Kishan Negi, a 54-year-old office manager in Delhi, is just a few years away from retirement. But like the vast majority of Indians, Mr Negi has no pension.
He tries to save but with three sons and a wife to support there is not much left over each month. His plan for retirement, he says, is to move back to his village in northern India where the cost of living is far lower than in Delhi. "Milk is cheap because everyone has a cow," he says.
In the years to come, tens of millions of ageing Indians like Mr Negi will head into retirement with tenuous social safety nets of family support and meagre savings -- if they are lucky.
The number of people aged 60 and older will have more than doubled to 113m between 1991 and 2016, according to a report from the Old Age Social and Income Security (Oasis) project, an expert committee in India.
There is growing concern that more Indians could sink below the poverty line in old age because they have not accumulated enough savings, says Oasis.
To tackle this looming problem, India has designed a voluntary National Pension Scheme open to all. After a decade of discussion, design and political wrangling, the scheme was fully launched this month.
"This is the most significant step in pension reform since Independence," says Ashish Aggarwal, executive director of Invest India Micro Pension Services, a consultancy near Delhi. "It is path breaking."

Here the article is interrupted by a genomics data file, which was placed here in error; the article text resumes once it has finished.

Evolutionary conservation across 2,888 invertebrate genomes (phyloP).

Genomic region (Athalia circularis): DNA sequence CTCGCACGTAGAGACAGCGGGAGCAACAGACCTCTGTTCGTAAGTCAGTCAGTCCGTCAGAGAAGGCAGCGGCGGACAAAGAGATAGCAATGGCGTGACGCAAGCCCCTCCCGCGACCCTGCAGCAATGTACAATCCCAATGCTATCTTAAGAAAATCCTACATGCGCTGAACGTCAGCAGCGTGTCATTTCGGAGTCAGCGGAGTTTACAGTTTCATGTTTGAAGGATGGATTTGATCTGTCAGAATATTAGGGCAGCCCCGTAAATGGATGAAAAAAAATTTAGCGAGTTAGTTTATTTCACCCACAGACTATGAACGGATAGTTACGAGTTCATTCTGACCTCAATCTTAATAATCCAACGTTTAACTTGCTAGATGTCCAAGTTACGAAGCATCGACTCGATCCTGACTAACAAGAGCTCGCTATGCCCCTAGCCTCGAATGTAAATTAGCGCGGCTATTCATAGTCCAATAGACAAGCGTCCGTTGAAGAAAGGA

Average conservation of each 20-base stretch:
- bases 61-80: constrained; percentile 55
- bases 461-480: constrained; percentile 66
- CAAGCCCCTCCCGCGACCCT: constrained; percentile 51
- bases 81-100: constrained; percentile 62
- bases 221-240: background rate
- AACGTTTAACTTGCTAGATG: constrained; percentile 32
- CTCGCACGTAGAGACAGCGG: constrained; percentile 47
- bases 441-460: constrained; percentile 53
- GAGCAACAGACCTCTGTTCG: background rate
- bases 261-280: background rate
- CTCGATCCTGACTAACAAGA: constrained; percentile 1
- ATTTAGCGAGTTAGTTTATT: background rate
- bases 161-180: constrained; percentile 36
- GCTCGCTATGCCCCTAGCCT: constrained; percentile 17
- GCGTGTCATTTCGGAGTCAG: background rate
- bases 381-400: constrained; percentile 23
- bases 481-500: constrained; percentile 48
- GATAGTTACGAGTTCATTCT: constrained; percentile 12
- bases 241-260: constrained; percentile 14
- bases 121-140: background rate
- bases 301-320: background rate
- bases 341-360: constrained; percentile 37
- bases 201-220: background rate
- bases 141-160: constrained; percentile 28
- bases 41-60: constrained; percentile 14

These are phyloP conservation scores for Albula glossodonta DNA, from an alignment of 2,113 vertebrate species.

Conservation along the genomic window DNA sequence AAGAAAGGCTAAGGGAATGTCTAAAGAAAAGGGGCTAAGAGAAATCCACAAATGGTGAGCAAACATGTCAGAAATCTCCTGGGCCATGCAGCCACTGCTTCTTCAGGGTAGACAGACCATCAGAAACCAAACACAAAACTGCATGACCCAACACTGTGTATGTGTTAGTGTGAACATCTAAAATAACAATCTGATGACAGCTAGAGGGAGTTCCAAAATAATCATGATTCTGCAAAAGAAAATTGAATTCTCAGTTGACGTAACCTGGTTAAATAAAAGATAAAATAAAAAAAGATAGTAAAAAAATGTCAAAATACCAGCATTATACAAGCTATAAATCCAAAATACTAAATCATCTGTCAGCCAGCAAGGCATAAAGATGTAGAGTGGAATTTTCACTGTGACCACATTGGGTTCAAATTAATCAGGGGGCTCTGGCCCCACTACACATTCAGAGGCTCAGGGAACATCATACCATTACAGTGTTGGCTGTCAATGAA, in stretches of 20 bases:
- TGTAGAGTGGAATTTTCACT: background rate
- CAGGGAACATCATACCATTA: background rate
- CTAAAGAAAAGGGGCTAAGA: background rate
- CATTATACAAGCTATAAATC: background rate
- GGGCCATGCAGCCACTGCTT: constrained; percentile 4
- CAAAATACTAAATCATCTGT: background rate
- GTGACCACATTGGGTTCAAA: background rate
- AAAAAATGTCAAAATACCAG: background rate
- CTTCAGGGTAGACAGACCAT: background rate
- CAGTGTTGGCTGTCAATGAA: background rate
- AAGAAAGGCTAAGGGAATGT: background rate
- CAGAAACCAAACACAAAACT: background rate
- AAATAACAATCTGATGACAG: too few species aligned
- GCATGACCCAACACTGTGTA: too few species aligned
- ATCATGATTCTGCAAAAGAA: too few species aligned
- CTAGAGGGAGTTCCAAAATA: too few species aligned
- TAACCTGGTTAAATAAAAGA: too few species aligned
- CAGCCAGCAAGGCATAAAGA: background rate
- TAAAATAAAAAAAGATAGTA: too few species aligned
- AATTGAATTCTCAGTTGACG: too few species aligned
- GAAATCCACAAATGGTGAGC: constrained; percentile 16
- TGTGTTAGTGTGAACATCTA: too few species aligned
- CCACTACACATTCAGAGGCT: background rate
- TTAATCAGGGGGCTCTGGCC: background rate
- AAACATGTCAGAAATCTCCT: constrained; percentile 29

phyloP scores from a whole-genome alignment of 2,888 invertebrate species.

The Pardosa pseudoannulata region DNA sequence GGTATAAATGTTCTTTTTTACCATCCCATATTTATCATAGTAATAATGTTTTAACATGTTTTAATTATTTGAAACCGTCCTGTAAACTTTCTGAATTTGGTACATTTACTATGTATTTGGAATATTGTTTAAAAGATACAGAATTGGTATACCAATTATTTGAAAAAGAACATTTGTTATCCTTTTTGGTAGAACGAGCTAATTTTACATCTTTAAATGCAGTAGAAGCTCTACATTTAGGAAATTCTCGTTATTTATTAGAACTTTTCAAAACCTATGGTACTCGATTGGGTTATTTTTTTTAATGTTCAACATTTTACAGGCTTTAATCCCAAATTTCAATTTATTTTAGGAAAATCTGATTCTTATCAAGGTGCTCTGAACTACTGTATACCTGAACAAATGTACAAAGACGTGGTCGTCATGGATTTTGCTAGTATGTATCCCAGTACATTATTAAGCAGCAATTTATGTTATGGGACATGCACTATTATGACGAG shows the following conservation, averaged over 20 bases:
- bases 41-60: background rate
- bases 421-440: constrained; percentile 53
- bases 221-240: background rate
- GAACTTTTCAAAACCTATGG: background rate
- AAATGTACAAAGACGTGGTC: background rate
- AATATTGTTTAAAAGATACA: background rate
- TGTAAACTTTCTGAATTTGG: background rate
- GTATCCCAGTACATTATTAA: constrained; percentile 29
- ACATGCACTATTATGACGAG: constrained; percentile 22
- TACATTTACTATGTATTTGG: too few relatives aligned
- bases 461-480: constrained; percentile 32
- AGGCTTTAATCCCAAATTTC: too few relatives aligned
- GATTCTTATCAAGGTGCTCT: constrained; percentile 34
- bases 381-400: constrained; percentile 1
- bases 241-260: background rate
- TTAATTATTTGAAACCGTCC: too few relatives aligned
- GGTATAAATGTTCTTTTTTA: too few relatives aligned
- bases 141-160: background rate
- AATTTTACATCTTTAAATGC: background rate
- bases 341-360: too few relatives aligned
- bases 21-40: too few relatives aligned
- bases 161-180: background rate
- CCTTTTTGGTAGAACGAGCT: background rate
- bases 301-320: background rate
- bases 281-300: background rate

The potential market for pensions in India is enormous. Some 284m working age people in India lack formal pensions. Pensions are limited to government workers and, to a lesser extent, companies that employ more than 20 people. However, nearly 90 per cent of India's working population is in the "unorganised sector" without the regular salary and benefits of formal employers.
Given that gap, assets under management in NPS could grow to more than Rs12,000bn (Pound 160bn, Euro 183bn, $254bn) by 2019-20 and the scheme could cover at least 80m people, according to a report last year from Delhi research company IIMS Dataworks.
There is also the larger economic impact of a modern pension system in India relieving an over-burdened budget.
"A vital pension system has the potential to boost stock market liquidity, extend the yield curve, lower borrowing costs and improve corporate governance," wrote Robert Palacios, senior pension economist at the World Bank, in 2001.
"Reducing pension liabilities in the public sector reduces future budgetary pressures, allowing more spending in other needed social areas."
In an interview in Delhi, Dhirendra Swarup, chairman of the Pension Fund Regulatory Development Authority outlined the defining features of the NPS.
"It is market based. There is pure defined contribution. The individual chooses the fund manager and investment option. The account is fully portable. Costs are low," says Mr Swarup.
India is a youthful country; nearly half of its 1.1bn population is less than 18 years old. But investing in pensions now will head off future problems of caring for a vast ageing population.
"India is one of the youngest countries in the world. This is the right time for people to start to save," says Mr Swarup.
The NPS allows any Indian between 18 and 54 years old to open an account at designated outlets including major banks, mutual funds and insurers. Post offices should eventually join the list. The scheme requires a minimum contribution of Rs 6,000 each year that cannot be withdrawn until age 60.